The Department of Corrections placed 10 staff members, including an assistant warden, on paid leave, a routine step when employees are suspected of wrongdoing. So far, taxpayers have paid nearly $700,000 in salaries to them.

The Florida Department of Law Enforcement took control of the case 21 months ago and FDLE Commissioner Gerald Bailey said the investigation continues. He said the delay could be due to the time needed to complete toxicology reports.

“There’s no timeline that I can give you” on when the investigation will end, Bailey said.

The Alachua County Medical Examiner has declined to release details of Smith’s autopsy, citing the investigation. Gainesville-area State Attorney Bill Cervone said Wednesday that nothing has been presented to his office for possible prosecution. More on Smith here. 

-- By Julie K. Brown and Steve Bousquet


Ethics complaint: Crist failed to report income, car lease on financial disclosure forms

An ethics complaint filed Wednesday is calling additional attention to Charlie Crist's finances.

The complaint, filed by Sarasota Republican Party chairman Joe Gruters, alleges that the Democratic candidate for governor failed to disclose two liabilities: his leases on a Jeep Cherokee and a St. Petersburg apartment. Crist mentioned both the car and the condo in a June 17 interview with the Herald/Times.

"As a result of this failure to substantially comply with financial disclosure obligations, Florida voters do not have an accurate picture of Mr. Crist's actual net worth," Gruters wrote in the complaint.

Gruters also said Crist had "misrepresented the nature of his financial relationship" with the St. Joe Company, a Panhandle-based real estate firm. Crist reported income for consulting with the company. But the complaint alleges he did not report "the full extent of his relationship" with St. Joe's because he had earned less pay for similar services the year before.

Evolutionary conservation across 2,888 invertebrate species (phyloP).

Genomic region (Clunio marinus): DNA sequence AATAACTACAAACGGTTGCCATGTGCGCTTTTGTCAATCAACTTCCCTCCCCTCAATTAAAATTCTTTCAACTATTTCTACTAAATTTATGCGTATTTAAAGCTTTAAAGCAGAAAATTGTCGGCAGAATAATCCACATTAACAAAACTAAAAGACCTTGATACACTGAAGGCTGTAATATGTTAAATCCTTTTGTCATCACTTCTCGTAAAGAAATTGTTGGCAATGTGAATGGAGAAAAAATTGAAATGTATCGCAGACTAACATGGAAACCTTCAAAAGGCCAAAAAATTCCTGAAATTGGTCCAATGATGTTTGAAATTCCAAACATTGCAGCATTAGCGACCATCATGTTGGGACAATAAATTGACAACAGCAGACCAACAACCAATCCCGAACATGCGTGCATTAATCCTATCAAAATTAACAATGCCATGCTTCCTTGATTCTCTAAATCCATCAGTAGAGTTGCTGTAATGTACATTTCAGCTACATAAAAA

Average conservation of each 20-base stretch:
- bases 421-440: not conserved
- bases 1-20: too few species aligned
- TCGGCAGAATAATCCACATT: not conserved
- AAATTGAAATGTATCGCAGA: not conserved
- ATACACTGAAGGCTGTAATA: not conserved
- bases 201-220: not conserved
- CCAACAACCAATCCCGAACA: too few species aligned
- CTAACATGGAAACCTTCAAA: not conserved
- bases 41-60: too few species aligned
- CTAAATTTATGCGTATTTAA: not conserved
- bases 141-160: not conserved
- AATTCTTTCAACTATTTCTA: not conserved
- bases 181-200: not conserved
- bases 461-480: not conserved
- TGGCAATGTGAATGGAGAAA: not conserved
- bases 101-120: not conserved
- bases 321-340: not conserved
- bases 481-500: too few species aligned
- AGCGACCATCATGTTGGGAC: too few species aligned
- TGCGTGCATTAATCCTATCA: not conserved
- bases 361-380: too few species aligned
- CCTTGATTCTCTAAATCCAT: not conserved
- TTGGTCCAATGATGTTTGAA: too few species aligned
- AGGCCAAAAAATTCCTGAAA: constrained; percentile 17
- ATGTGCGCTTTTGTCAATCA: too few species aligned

The complaint also blasts for Crist for not reporting any "income" through his consulting company, Charlie Crist, LLC.

"In no way does Mr. Crist report any income resulting from Charlie Crist, LLC and in no way does Mr. Crist reveal the extent of his ownership interest in the entity itself or any of its underlying assets as required," Gruters wrote.

Crist does, however, list the company's bank account as an asset worth $128.884.

Crist has recently come under fire for failing to release his wife's tax returns.

"Charlie Crist is cutting legal corners again," Republican Party of Florida spokeswoman Susan Hepworth said. "This time it is to avoid transparency on his personal financial disclosure." 

Crist spokesman Kevin Cate called the ethics complaint "another pathetic flail" from the Scott campaign.

Read the complaint below.

Download 7.9.14

Broward absentee ballot requests are up compared to '10

Absentee ballot requests for the primary in Broward County have already surpassed the number during the 2010 primary.

As of early July, Broward received 110,505 absentee ballot requests for the primary election. In 2010, the county mailed 86,465 absentee ballots for the primary, said Mary Cooney, a spokeswoman for Broward Supervisor of Elections Brenda Snipes. (Not everyone who requests an absentee ballot ultimately uses that ballot to vote so it isn’t a concrete prediction of turnout.)

Democrats hoping to oust Republican Gov. Rick Scott this year will focus considerable effort on Broward County because it has the second biggest contingent of Democratic voters behind Miami-Dade. Broward’s 41 percent turnout in the 2010 general election was one of the factors in Democrat Alex Sink’s loss to Scott. This year, former state legislator Nan Rich of Weston faces former Gov. Charlie Crist in the Democratic primary and there are also some primaries in local races.